Our Lady of Mysterious Ailments by T. L. Huchu is the second spellbinding book in the Edinburgh Nights series.

“Stupendously engaging.” – Ben Aaronovitch, bestselling author of Rivers of London

Some secrets are meant to stay buried.

When Ropa Moyo discovered an occult underground library, she expected great things. She’s really into Edinburgh’s secret societies – but turns out they are less into her. So instead of getting paid to work magic, she’s had to accept a crummy unpaid internship. And her with bills to pay and a pet fox to feed.

Then her friend Priya offers her a job on the side. Priya works at Our Lady of Mysterious Maladies, a very specialized hospital, where a new illness is resisting magical and medical remedies alike. The first patient was a teenage boy, Max Wu, and his healers are baffled. If Ropa can solve the case, she might earn as she learns – and impress her mentor, Sir Callander.

Her sleuthing will lead her to a lost fortune, an avenging spirit and a secret buried deep in Scotland’s past. But how are they connected? Lives are at stake and Ropa is running out of time.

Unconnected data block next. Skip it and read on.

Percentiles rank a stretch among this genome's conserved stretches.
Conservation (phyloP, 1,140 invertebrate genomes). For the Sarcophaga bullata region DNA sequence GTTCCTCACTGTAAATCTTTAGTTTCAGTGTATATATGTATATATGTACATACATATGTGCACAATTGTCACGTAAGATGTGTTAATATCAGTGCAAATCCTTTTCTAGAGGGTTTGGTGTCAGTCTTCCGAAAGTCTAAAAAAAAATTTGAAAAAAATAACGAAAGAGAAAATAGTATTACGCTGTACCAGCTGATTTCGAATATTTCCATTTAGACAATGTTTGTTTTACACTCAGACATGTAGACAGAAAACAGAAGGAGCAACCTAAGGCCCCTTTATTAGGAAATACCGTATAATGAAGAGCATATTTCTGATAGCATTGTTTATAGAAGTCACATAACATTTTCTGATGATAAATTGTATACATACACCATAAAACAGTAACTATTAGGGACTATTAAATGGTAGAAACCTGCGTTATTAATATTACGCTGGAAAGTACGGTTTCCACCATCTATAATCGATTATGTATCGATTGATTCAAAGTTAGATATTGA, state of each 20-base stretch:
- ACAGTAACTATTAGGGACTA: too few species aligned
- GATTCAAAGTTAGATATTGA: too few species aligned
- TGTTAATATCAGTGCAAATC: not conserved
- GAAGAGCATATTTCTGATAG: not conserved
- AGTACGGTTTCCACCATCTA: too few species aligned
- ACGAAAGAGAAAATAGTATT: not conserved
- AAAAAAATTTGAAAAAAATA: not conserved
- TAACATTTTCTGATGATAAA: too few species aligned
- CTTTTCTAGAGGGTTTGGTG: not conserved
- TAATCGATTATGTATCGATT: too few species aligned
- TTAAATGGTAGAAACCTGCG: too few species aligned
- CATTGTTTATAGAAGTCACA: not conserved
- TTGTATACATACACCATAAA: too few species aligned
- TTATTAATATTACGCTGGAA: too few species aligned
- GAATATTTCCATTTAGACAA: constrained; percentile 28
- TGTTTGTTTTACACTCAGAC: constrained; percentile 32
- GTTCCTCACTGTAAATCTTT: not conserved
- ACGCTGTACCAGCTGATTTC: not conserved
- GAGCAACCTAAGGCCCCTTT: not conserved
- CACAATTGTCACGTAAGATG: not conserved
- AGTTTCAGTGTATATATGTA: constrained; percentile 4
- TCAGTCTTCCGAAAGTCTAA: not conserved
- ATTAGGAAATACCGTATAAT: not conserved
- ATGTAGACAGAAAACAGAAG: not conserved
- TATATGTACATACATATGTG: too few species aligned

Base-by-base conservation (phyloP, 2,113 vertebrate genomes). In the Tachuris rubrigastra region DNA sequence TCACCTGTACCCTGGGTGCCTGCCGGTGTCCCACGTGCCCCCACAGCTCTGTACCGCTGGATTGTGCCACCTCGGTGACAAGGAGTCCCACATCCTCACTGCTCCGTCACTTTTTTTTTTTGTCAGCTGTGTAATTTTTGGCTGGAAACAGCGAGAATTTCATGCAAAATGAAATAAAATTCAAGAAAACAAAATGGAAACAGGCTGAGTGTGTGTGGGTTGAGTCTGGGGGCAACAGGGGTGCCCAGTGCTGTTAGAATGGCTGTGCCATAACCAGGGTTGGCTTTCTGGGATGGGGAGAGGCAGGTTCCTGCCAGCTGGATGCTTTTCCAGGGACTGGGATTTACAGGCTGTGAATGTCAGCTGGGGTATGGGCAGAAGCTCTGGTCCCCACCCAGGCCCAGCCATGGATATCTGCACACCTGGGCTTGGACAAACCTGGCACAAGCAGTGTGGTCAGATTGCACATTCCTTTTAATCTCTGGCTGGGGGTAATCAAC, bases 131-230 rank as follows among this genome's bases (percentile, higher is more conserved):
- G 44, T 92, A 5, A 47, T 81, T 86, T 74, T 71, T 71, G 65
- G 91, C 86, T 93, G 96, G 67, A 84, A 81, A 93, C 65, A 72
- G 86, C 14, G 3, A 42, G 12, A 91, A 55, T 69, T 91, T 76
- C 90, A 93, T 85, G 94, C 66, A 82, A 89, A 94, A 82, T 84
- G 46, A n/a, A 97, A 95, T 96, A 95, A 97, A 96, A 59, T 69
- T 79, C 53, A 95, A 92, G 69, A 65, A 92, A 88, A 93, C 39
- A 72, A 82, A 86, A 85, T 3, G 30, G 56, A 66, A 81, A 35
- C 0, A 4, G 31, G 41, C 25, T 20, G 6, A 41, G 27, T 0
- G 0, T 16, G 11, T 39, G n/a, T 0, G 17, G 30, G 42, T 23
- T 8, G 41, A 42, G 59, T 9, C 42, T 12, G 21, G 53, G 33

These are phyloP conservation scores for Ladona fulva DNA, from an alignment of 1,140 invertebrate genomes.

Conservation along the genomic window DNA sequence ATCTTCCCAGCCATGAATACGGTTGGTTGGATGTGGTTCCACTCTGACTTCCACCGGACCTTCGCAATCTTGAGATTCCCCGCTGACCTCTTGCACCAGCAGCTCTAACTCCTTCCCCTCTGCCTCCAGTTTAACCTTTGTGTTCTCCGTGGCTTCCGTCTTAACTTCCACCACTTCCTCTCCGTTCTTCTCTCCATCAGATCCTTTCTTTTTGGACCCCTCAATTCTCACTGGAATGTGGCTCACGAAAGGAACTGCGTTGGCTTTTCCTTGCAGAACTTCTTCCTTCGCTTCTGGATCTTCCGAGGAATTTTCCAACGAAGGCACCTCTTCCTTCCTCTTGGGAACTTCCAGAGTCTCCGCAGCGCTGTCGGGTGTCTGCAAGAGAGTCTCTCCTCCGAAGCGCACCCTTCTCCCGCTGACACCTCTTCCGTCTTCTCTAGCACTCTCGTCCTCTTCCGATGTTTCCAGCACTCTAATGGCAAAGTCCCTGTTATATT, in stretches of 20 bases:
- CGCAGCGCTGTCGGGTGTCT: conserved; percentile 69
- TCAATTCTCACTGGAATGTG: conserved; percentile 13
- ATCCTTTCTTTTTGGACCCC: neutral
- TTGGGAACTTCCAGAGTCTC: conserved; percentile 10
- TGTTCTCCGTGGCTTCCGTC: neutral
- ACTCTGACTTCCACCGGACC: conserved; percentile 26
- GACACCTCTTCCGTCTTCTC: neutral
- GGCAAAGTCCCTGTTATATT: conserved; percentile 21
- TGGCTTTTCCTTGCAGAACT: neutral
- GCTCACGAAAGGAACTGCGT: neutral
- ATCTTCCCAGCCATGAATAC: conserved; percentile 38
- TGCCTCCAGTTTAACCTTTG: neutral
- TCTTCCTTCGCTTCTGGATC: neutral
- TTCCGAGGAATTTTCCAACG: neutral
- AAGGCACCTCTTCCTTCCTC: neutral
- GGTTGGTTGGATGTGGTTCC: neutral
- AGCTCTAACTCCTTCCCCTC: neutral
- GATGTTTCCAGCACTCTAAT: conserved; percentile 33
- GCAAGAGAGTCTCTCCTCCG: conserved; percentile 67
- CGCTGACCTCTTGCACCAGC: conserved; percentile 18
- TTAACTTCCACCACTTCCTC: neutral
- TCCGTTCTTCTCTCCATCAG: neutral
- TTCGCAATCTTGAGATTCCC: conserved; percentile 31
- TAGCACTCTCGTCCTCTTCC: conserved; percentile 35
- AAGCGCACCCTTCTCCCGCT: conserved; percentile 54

***Thank you to NetGalley and Macmillan audio for providing an advanced copy of the audiobook. My review contains my honest thoughts about my reading experience.***

After being underwhelmed by the first book in this series, I went into reading this one with considerably lower expectations and was pleasantly surprised to find that many of the problems I had with the first book weren’t repeated in this one. Ropa was back, and, once again, I loved her character. Her sass was just so much fun to hear (the narrator once again did a wonderful job of bringing her to life), and her life and perspective provided a window into what it is like to live in a family with a working poor background. It also shined a light onto the unfair nature of unpaid internships as they often create barriers that make entering certain professions extremely difficult for people of lesser means. Each of the characters was fleshed out a bit more, and I really enjoyed reading Ropa’s interactions with her friends and family. The world-building was much improved in this story compared to the first one. We finally got more background on the library and magical societies, which was really interesting. This book did a good job of straddling the line of deepening the reader’s understanding of the world while also developing and intensifying mysteries that will span the course of multiple books. I also liked that all of the world-building and plot lines served the central mystery in some way. It made the narrative feel cohesive and allowed the mystery to unfold in an organic way with multiple twists that kept me guessing. That being said, the mystery itself was a bit convoluted, and I had to stop and rewind the audiobook several times to try to understand the leaps in logic. It all came together in the end, though, and I’m really curious to see where the overarching plot of the series goes next. Therefore, I rate this book 4 out of 5 stars.